Purdue athletic director Morgan Burke was blunt.
He is not ready to hire a new football coach, but he is not ready to accept any more losing seasons. Three days after the Boilermakers finished their season 2-10 and with another loss to rival Indiana, Burke made it clear he expects to see significant differences in 2016.
"How about winning some games and getting the (victory) flag up?" Burke said Wednesday. "Anything I say to people probably will create a firestorm. It probably already has. But with the makeup of our roster, we've got an age gap. I wish we could close it a little faster."
That's not something that's going to change overnight, which may explain why Burke decided to be patient with coach Darrell Hazell rather than giving in to public pressure to fire the third-year coach.
Since Hazell arrived, the Boilermakers are a dreadful 6-30 with three wins against FBS schools, two wins in Big Ten play and no wins against the Hoosiers.
Clearly, Burke has thought long and hard about where the program is now and where it needs to go next.
He talked glowingly about specific players such as freshman running back Markell Jones and junior defensive tackle Jake Replogle.
Burke also acknowledged the Boilermakers (1-7 Big Ten) still need a quarterback who can be a consistent playmaker, new offensive and defensive coordinators who are better fits with the current roster and show more discipline than they did last weekend when they were called for six personal fouls against the Hoosiers.
"That's not who we are and that will be addressed in the offseason," Burke said.
There are other reasons Purdue needs to change directions.
As Burke called the football program the "lynchpin" of the athletic department's finances, the number of empty seats at Ross-Ade Stadium has been causing consternation. Burke noted that in 2014, football ticket sales came in roughly $3 million less than expected. He has not yet calculated the figure for 2015.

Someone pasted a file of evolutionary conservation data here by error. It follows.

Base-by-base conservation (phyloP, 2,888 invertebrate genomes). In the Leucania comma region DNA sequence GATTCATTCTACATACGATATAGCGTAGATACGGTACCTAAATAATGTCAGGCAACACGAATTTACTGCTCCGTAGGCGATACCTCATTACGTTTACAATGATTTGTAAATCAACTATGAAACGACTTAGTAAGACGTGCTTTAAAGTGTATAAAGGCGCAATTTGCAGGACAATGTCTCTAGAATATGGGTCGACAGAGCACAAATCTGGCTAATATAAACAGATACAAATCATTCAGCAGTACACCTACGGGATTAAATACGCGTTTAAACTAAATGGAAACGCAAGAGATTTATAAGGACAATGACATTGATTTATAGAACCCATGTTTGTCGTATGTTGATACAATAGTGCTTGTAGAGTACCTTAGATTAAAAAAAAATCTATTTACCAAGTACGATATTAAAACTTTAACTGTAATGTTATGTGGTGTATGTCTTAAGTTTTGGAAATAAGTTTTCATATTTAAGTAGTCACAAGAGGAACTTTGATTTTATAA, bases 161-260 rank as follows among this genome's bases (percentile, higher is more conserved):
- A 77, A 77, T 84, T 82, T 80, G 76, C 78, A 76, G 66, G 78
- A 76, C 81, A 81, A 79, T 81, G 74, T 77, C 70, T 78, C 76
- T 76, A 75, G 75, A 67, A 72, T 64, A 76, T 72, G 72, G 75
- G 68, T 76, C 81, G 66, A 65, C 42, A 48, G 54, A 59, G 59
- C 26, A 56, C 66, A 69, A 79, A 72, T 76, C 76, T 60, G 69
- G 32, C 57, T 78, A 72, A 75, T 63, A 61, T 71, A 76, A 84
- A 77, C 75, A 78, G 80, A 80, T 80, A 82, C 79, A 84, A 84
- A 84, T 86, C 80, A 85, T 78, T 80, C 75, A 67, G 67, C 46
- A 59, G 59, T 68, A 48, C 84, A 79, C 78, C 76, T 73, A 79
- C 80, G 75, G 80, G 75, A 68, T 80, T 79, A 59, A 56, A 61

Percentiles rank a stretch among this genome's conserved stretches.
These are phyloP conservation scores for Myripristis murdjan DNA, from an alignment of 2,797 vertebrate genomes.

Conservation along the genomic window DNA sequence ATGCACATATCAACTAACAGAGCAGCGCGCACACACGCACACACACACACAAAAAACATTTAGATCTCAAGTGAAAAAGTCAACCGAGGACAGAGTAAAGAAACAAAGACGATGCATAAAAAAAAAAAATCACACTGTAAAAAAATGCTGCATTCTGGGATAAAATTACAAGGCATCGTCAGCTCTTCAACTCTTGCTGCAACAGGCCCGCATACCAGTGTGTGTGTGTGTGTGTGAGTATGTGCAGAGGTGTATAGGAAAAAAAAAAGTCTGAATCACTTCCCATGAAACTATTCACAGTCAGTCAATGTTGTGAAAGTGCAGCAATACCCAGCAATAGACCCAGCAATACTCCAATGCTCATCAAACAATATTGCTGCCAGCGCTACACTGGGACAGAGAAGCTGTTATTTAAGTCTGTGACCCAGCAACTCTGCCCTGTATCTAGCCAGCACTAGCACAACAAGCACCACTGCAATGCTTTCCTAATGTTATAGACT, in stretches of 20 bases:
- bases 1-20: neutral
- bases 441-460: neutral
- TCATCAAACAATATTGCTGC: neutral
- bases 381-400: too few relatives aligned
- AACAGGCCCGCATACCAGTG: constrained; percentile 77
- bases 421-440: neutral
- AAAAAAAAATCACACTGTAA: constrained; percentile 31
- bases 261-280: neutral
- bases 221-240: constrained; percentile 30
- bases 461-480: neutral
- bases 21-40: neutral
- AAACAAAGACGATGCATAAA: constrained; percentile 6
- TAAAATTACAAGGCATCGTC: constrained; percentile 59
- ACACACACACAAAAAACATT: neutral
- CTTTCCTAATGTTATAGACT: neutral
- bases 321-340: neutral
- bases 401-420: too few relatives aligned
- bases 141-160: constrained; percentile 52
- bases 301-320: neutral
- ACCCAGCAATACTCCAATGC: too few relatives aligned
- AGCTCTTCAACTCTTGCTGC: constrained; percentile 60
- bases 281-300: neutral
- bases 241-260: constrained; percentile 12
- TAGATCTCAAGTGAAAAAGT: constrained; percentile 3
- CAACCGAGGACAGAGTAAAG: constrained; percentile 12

Plus, Burke is trying to raise money for a $60 million football performance complex that was announced in October. The proposal is expected to be voted on at this month's board of trustees meeting.
While Burke knows it won't be an easy sell in this environment, he also realizes the upgrades are desperately needed.
"When you recognize the weight room is half the size you need, the instructional space is antiquated and small in size and that football athletes spend more time in the classroom than on the field, you have to do something," Burke said. "It really just eliminates a deficiency."
Critics continue to believe, though, that many of Purdue's problems could simply be solved with a new coaching staff.
Burke doesn't buy it. Though he acknowledged the decision to fire offensive coordinator John Shoop and defensive coordinator Greg Hudson was made days before the Indiana game, Burke had already settled on bringing back Hazell in 2016.
When asked if Hazell's costly buyout was a factor in keeping him, Burke responded: "Zero. Z-e-r-o."
But the primary reason Burke did not make the change is that he believes Hazell can get the program fixed if given enough time to finish the rebuilding project he started.
"We know there are deficiencies and we've got to get them fixed," Burke said. "But we're not ready to hit the reset button and start over, either."